Singapore International Piano Festival 2014: 29 Jun – Piotr Anderszewski
BACH English Suite No. 1 in A major BWV806
SCHUMANN Novelette in F-sharp minor, Op. 21 No. 8
BACH French Suite No. 5 in G major BWV816
JANACEK On an Overgrown Path Book 2
BACH English Suite No. 6 in D minor BWV811
School of the Arts Concert Hall
29 June 2014
Piotr Anderszewski, piano
Review by Soo Kian Hing
The final night of a piano festival must surely be the most difficult to plan for. Over the past three evenings, we had wildly differing musical temperaments at the piano: the philosophical Paik, an exhilarating Abduraimov, and a deeply romantic Freire. What could this evening’s star offer that would give the audience a memorable send-off on the same scale, but with a different note?
Polish pianist Anderszewski has been painted as an enigmatic romantic in Bruno Monsaingeon’s documentary film “Piotr Anderszewski, Unquiet Traveller”, and interviews reveal a painstaking fastidiousness with which he learns and assimilates repertoire. This last personality trait has resulted in “intense and original” interpretations, with a slew of awards including the prestigious Gilmore Artist Award and the Szymanowski Prize. Yet, at the 1990 Leeds Piano Competition — by all accounts the only international competition he entered — he walked out halfway because he was unhappy with his own performance of Webern’s Op. 27 Variations. This very individualistic and independent approach to music fueled an evening that was as rewarding as it was a joy to sit through.
To quote Jerry Maguire, Anderszewski had me at “Hello”. There was really no other way to describe the recital. Choosing to use an office chair instead of the SOTA Hall’s ultra-modern hydraulic piano bench — christened Nimbus 2000 by my silly brain — Anderszewski sauntered in, ostensibly like he was getting a nightcap before retiring to bed (after some research, I learned that lying horizontal is his favourite position!). This display of nonchalance threw me off kilter, but what was to follow really pulled the proverbial rug from under my feet. As he opened with Bach’s English Suite No. 1, my mind unbiddingly received a vision of Anderszewski playing at an 18th-century European court, complete with hanging portraits and patrons in powdered wigs. At that point in time my mind was still rather unfocused after navigating the city’s bustling traffic, so to be transported back in time so abruptly was really quite disorientating. Yet, it spoke of the power of Anderszewski’s playing: to be able to bring us into the composer’s world with just an opening flourish.
There is much debate over the interpretation of Bach’s keyboard works, with tastes ranging from the purists to the romantic and the intellectual. Anderszewski’s Bach defies convention in that it is immensely dramatic — singing lines are bold and luscious while pianissimos are as soft as feathers landing on the floor, effects which were impossible on the keyboards of Bach’s time — yet it is also deeply personal and uncompromisingly honest. He immersed himself in his own (and Bach’s) world, interacting with the Steinway as if it were an untamable beast: nodding his head, humming and pouting at it, at times quite audibly singing and cajoling it, even resorting to conducting it. He seemed to be telling the piano: “now, tenor voice you’re up! Alto voice, pipe down. Bass, come on, I need something here!” and so on. The piano responded in kind, giving some of the most exciting and immediate renditions of Bach I have heard at a live concert.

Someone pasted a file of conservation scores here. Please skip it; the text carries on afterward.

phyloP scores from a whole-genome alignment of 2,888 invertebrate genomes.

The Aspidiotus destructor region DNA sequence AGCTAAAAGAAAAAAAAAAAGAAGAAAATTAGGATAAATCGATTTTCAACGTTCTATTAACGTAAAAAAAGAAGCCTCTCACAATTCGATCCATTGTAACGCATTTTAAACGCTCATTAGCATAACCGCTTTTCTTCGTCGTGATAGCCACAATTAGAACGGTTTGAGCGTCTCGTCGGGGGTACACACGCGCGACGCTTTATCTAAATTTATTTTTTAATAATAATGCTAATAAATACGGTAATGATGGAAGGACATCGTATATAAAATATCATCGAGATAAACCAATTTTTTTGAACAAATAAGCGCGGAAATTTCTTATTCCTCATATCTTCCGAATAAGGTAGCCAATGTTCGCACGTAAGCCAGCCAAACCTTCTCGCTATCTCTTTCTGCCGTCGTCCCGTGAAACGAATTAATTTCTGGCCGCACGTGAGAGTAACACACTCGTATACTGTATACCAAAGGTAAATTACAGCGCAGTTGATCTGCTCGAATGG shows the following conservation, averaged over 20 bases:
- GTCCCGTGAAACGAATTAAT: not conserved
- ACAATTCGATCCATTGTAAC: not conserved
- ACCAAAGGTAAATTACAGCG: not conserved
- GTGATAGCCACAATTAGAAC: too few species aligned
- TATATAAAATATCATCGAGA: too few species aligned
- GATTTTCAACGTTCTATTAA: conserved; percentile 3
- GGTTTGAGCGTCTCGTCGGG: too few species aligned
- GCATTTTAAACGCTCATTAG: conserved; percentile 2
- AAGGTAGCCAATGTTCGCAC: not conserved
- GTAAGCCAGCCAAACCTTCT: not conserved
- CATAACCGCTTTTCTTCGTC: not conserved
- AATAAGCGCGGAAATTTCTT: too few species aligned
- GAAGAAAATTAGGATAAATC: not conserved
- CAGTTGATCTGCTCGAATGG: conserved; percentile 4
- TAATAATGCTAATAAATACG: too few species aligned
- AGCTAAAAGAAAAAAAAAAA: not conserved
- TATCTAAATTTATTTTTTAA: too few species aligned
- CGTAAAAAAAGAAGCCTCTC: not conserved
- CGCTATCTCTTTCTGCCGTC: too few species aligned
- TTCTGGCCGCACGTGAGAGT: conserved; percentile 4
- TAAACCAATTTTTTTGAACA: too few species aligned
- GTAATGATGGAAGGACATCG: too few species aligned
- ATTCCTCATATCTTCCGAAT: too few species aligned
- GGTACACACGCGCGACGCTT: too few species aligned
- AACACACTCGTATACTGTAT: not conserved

In a similar vein, Anderszewski drew Schumann’s Noveletten from the keyboard with romantic abandon, infused with an urgent passion worthy of Schumann’s declarations of love to Clara Wieck in their forbidden relationship. Florestan and Eusebius — the polar entities borne from the composer’s fertile imagination — were given full rein, alternately roaring with amorous fury and skipping along coyly. Never had the poetry of Schumann been more alive for me and, I hope, the rest of the audience as well.
After the tempestuous Schumann, Janacek’s autobiographical ‘On an Overgrown Path’ was like a breath of fresh air in the Moravian countryside. Leading the audience by the gentle undulating of the Andante, Anderszewski explored Czech composer’s sound-world, turning over stones one by one, marveling at the sunlight glinting off the leaves, meditating deep in a cool, dense forest. The same sense of wonder at the countryside could be heard in the lilting Hungarian Folksongs from Csik that Anderszewski offered as the first encore. Here he played Bartok intuitively, like meeting an old friend or fellow countryman on his lonely travels, which was probably not far from the truth, seeing that Anderszewski’s mother is Hungarian. He ends the concert with a spacious retelling of three Bagatelles by Beethoven, a long encore by most measures, but then he is no stranger to re-playing entire recital pieces as encores.
Anderszewski’s interpretations are different from the norm, and while his repertoire strays from the common — he reportedly dislikes Liszt and Busoni — his playing is never boring. He ploughs the depths of each piece, evidence that everything has been thought through, and plays from the very fibre of his being. A clue to his style, perhaps, can be found in his offbeat response during an interview for BBC Music Magazine, when Rebecca Franks asked him how he prepared for a concert: “To prepare I have a good lunch. And try to sleep afterwards.” I take it to mean that with music, Anderszewski internalises and digests everything, before presenting it in his own inimitable voice. This was an unforgettable recital, truly befitting of one organised “by enthusiasts, for enthusiasts”, as founder of the first Piano Festival Mr Goh Yew Lin described at the start of tonight’s programme. With the sublime Anderszewski closing the 21st Singapore International Piano Festival, we look forward to the next edition in 2015.